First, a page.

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https://www.bbc.co.uk/news/business-49258852

Quote:
Food industry seeks no-deal competition waiver


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 Post subject: Re: Taking the Brexit
PostPosted: Wed Aug 07, 2019 11:23 
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I'm struggling to comprehend how a democratic government could knowingly threaten its country's food supply and not face any form of reaction or opposition. I recognise this is all for show, to give the illusion that Mr Johnson has hit the ground running and is going to show it to Johnny Foreigner (who, unsportingly, is away on holiday right now), but this is the kind of stuff that really shouldn't be played with.


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 Post subject: Re: Taking the Brexit
PostPosted: Wed Aug 07, 2019 11:54 
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Paws for thought

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Kern wrote:
I'm struggling to comprehend how a democratic government could knowingly threaten its country's food supply and not face any form of reaction or opposition. I recognise this is all for show, to give the illusion that Mr Johnson has hit the ground running and is going to show it to Johnny Foreigner (who, unsportingly, is away on holiday right now), but this is the kind of stuff that really shouldn't be played with.

Because we don't want non bendy bananas.


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 Post subject: Re: Taking the Brexit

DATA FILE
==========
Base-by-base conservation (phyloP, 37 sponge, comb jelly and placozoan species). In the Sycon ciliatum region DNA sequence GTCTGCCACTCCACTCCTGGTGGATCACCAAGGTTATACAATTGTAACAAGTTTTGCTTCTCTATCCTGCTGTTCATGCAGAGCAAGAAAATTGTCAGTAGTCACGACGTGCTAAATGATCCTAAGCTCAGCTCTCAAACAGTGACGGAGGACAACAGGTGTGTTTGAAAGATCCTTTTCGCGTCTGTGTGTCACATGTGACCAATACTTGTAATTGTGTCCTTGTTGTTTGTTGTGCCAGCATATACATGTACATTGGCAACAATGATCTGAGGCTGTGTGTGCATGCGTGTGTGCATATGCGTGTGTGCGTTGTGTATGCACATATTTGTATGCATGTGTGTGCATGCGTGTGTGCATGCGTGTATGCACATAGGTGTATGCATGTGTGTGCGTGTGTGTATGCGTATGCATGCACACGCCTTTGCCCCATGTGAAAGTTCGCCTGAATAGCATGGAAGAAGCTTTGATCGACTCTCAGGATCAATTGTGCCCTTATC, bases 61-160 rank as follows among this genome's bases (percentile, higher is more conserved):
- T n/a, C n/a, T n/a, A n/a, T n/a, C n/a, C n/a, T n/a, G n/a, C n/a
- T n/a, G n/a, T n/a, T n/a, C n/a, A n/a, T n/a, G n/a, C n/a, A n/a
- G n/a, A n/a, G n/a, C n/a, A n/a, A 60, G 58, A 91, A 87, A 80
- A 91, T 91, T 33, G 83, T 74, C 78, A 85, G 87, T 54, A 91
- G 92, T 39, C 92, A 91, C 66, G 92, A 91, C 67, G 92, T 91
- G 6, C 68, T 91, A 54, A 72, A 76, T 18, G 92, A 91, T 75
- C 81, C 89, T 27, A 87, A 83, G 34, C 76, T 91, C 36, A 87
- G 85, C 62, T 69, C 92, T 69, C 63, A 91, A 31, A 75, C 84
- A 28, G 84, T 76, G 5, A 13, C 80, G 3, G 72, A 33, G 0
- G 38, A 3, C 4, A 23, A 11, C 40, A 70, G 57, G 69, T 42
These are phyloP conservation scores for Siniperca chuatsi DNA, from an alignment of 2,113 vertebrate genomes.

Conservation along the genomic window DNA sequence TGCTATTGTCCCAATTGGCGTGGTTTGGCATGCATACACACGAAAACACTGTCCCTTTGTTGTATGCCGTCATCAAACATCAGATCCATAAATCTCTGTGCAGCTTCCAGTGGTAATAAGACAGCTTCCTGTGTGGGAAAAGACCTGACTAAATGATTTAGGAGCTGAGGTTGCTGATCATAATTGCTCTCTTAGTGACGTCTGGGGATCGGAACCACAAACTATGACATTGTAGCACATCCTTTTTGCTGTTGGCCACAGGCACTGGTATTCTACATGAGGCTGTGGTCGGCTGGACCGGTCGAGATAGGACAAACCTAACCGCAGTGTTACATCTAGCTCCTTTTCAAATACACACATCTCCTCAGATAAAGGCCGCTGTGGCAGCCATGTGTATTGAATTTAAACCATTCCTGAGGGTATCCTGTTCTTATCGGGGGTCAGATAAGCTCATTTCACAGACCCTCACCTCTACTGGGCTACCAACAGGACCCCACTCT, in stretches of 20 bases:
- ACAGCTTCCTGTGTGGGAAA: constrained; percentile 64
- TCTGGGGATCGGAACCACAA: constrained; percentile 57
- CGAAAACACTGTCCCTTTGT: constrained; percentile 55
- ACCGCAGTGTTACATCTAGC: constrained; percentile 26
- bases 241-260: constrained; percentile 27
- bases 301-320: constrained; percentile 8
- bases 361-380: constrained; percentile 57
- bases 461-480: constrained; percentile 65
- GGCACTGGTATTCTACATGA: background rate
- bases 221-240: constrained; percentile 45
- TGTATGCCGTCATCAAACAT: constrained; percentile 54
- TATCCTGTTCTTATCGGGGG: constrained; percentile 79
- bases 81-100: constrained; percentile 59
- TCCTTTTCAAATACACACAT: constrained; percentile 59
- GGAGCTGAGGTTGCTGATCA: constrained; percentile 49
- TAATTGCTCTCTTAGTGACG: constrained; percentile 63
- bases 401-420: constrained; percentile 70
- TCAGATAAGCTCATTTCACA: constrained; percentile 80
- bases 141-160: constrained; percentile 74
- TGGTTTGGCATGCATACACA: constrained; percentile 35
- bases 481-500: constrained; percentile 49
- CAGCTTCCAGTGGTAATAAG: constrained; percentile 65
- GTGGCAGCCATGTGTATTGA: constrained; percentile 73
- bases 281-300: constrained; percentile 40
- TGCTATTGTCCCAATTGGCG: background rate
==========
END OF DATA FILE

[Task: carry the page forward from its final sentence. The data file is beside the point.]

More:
PostPosted: Wed Aug 07, 2019 13:01 
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Mr Dave wrote:
Kern wrote:
I'm struggling to comprehend how a democratic government could knowingly threaten its country's food supply and not face any form of reaction or opposition. I recognise this is all for show, to give the illusion that Mr Johnson has hit the ground running and is going to show it to Johnny Foreigner (who, unsportingly, is away on holiday right now), but this is the kind of stuff that really shouldn't be played with.

Because we don't want non bendy bananas.

Speak for yourself. Bendyness should be optional.

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 Post subject: Re: Taking the Brexit
PostPosted: Wed Aug 07, 2019 20:44 
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Husband got Dutch nationality today. It is a huge relief for our little family. He retains British nationality as well which is nice (dual nationality is a mess of rules but he qualifies)


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 Post subject: Re: Taking the Brexit
PostPosted: Wed Aug 07, 2019 20:53 
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miki wrote:
Husband got Dutch nationality today. It is a huge relief for our little family. He retains British nationality as well which is nice (dual nationality is a mess of rules but he qualifies)

:excellent: